The Care and Feeding of Eight Defensemen, or How Development is a Two-Way Street

The Stars, at least on paper, will enter the 2016-17 season with eight NHL defensemen once again. Whose fault is this?

With the re-signing of Jamie Oleksiak yesterday and the apparent readiness of Esa Lindell to move into a full-time NHL role, the Dallas Stars seem to find themselves in eight defenseman purgatory once again.

A quick count leaves the apparent top four of John Klingberg, Johnny Oduya, Dan Hamhuis and Stephen Johns with the foursome of Oleksiak, Lindell, Jordie Benn and Patrik Nemeth for the bottom two spots. From a macro standpoint, having a similar situation didn't necessarily hurt the Stars too much last year - they did win the Western Conference regular-season title after all. Even with practically all of the defensemen, they still had to bring up players like Lindell and Johns when injuries struck at the same time later in the season.

But there are questions from a micro perspective, particularly when it comes to player development. How will players like Nemeth, Oleksiak and Lindell get better when they are denied NHL minutes by each other as well as the players in front of them? Aren't the Stars doing them a disservice by putting them in a situation where they will spend a fair amount of time in the press box?

And, most importantly, isn't it a condemnation of the Stars development process that they are in this situation yet again with players who aren't playing enough in the NHL to have a high trade value yet would get snapped up off of waivers for free?

The answer to all of those things is "it's complicated".

To start with the first question, managing eight defensemen, this time three of them young and theoretically champing at the bit, is not an easy task at all, and it is likely to hold one or two back from their maximum potential. But the unasked question is what that potential actually is.

If the Stars see Player X as someone who tops out as a 5/6 defenseman with limited or no special teams ability, they may be less invested in developing him all the way through to that level and instead put their time into Player Y, who could be a 3/4, or Player Z, who is already a fully formed 5/6 without the warts of someone learning that game. Since lower-tier defensemen are pretty replaceable, it doesn't make sense to prioritize that player's development.

That's the first part of the situation, and the way the Stars have handled certain players gives us a sense as to what they might be thinking in that regard. It also answers the question - the Stars may be doing the individual a disservice, but they are more concerned about the team performance as a whole.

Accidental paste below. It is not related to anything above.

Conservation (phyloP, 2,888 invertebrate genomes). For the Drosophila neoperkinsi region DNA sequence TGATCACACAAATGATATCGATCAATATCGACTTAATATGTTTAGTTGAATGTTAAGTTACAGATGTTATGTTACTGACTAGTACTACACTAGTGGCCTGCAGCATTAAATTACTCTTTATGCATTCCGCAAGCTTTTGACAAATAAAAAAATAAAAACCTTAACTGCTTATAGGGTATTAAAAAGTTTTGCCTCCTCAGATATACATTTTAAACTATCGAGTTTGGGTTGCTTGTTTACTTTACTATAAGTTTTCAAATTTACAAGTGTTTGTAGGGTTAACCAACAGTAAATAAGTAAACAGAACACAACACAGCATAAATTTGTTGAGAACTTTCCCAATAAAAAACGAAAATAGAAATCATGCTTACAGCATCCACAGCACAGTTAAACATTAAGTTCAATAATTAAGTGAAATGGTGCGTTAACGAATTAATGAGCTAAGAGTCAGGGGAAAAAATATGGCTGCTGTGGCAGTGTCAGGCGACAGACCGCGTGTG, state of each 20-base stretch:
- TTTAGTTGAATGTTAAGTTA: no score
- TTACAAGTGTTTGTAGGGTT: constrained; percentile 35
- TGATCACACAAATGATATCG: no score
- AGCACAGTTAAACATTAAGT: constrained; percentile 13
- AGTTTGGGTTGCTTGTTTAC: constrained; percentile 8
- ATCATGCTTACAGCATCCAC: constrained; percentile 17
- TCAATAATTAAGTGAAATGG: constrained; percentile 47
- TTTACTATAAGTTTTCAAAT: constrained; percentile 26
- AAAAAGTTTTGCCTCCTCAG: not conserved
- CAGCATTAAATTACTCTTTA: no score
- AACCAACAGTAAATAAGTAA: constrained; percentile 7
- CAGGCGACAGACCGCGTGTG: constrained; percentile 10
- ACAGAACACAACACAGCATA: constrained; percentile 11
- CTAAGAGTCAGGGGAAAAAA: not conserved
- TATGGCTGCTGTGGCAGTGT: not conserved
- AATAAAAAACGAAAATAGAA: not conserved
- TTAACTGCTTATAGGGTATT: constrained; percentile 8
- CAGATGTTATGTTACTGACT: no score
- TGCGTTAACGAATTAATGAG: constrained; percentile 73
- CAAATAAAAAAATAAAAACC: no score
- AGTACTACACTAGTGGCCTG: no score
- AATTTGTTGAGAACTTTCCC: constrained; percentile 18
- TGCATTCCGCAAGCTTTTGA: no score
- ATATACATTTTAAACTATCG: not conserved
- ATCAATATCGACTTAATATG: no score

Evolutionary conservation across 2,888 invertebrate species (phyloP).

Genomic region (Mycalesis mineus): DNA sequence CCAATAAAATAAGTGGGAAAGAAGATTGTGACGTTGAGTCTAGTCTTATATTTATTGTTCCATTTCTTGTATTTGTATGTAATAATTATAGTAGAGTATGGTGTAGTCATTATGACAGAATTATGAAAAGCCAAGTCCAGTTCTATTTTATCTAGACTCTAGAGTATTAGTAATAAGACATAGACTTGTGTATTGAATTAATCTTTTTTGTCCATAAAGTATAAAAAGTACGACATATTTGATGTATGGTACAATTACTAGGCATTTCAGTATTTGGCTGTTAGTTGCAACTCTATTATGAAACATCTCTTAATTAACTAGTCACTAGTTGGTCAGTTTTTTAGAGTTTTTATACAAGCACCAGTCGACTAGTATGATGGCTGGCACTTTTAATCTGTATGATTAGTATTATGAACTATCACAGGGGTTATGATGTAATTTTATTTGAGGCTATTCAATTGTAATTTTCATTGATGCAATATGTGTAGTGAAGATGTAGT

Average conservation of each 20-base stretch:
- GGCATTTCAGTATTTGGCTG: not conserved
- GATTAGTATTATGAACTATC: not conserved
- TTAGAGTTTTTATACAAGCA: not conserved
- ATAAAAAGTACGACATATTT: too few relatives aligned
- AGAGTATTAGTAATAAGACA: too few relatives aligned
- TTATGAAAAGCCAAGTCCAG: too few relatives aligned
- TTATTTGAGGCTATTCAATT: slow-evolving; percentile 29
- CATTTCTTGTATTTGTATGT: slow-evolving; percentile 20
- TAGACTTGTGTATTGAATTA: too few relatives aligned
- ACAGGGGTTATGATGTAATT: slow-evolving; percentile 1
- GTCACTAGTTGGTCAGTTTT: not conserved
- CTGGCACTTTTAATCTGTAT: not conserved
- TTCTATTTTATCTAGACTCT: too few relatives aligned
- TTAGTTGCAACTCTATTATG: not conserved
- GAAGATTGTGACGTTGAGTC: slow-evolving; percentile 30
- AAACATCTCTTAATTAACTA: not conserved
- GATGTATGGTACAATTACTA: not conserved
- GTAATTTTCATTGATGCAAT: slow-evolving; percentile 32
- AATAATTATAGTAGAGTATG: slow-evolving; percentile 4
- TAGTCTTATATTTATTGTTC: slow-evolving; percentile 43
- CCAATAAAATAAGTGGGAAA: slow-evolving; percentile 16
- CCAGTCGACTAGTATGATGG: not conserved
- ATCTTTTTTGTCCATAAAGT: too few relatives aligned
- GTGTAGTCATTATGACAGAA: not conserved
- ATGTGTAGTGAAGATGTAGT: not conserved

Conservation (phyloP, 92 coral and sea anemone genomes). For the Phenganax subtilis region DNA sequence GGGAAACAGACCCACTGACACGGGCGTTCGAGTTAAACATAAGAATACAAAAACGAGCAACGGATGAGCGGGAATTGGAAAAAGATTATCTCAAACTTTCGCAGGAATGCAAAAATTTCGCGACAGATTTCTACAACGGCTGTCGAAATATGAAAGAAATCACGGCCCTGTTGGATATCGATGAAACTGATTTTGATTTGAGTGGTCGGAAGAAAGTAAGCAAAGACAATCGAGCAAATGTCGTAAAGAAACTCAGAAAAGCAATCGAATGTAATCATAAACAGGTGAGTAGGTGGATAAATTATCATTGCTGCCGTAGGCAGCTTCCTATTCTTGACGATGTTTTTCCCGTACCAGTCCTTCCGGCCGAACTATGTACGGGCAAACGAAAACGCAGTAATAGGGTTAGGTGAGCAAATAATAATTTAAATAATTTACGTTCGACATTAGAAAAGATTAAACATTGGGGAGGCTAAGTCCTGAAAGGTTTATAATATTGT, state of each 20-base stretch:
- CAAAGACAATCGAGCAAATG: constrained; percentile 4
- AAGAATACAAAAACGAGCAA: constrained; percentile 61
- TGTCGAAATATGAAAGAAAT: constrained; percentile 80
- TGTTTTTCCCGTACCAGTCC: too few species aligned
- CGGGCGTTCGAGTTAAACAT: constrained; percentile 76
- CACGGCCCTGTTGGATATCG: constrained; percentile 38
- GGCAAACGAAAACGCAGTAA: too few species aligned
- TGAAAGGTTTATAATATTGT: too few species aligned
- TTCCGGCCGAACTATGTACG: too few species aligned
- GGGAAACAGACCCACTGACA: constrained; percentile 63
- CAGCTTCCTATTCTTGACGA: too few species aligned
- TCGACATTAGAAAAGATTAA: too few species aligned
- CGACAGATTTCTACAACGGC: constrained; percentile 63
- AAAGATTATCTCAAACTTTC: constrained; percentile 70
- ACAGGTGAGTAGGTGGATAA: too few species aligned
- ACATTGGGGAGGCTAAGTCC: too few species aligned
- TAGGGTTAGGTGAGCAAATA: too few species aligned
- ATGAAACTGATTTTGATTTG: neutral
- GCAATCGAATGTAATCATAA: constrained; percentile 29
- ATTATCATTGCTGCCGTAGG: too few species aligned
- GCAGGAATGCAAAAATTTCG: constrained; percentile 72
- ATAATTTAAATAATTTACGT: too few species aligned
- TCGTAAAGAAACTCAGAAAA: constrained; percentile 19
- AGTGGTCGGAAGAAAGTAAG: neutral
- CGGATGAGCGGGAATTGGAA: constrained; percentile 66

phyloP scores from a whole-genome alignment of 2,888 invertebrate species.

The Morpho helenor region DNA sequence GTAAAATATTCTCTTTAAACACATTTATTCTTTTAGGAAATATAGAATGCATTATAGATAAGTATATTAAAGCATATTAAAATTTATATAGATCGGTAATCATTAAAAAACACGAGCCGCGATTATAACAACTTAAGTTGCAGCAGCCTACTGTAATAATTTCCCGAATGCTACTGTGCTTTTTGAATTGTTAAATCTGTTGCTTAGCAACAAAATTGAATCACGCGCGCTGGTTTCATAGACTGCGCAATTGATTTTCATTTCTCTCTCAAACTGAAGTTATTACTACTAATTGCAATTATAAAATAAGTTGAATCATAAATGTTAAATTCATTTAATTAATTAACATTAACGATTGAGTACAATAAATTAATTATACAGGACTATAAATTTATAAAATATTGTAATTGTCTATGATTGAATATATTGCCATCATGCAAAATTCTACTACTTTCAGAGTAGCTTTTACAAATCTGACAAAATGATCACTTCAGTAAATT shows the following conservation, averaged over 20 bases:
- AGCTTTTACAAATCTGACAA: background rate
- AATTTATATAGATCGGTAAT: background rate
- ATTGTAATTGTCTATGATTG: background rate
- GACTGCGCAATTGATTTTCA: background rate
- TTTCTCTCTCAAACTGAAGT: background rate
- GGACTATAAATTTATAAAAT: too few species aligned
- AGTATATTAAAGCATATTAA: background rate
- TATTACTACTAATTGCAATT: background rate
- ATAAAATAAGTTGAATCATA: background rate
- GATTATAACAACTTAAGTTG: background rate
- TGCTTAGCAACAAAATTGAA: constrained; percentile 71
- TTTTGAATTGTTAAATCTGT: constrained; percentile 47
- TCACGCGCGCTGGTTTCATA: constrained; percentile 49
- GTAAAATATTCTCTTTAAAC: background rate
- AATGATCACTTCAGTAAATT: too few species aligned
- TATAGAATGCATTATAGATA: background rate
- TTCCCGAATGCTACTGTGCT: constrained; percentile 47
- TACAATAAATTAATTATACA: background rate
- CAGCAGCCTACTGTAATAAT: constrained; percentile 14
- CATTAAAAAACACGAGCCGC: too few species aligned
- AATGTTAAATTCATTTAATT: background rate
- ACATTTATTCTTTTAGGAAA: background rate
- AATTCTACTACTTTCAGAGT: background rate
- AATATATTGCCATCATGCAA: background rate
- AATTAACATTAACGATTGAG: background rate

In other words, individual development not being maximized is not the same thing as the team not reaching its separate maximum potential. Since things like ice time and even coaching work is a zero-sum game, it often makes more sense to let certain pieces fall by the wayside, particularly for a team that's in a win-now situation. Think of it as an opportunity cost - a loss of six years of a 5/6 defenseman (who could be replaced in free agency or by other developing prospects) may be the right choice when weighted against a division title or two.

But in an ideal world with no restrictions on time or resources, of course every team would like to see every prospect develop to his maximum, leaving them with the very best possible pool of players to choose from. So it is worth it to question why the Stars find themselves in a situation where decisions in that regard are going to have to be made again.

The first reason is a crowded draft strategy that left a fair number of players around the same age and developmental stage. On one hand, it's a sign of solid drafting that more players don't flame out at earlier levels, but when that doesn't happen (and no one emerges in a John Klingberg-style blaze of glory to set himself above), that leads to natural bottlenecks.

The second reason falls more on the individuals, and that's developmental stagnation. When, say, a former first-round pick is consistently unable to displace any of the options in front of him, a good chunk of that falls on his shoulders, no matter the ice time situation he's been given.

One of the great fallacies many fans hold is that players cannot get better without game time at the highest possible level. That is certainly part of any equation, but games are around 25 percent of the work a professional athlete does in any given week. In a four-game week, hockey players may get 60-90 minutes of game ice time. Every practice alone runs around an hour, plus morning skates and not to mention time put in for video review and off-ice conditioning.

Every part of that, not just game time, is an opportunity for a player to improve on some aspect of his game. Struggle with tactics? Immerse yourself in the video review process and start to apply those lessons in practice scrimmages or drills. Getting beat with speed? Put in extra time with skating coaches and do work in the weight room. The game performance is the product, not the process.

Those situations are also where a player can prove to a coach that he's a better in-game option than a teammate. If you want the ice time the current sixth defenseman is getting, outperform him in drills. Coaches want to win - their job depends on it, after all. No one who gets to the professional level will ignore the clearly better option that is immediately available.

The Stars have already proven this with their willingness to play Klingberg and Johns consistently when they showed they were better than the current NHL-level options, and Klingberg and Johns in turn have shown that playing NHL hockey right out of the gate does not necessitate a long adjustment period of sheltered ice time.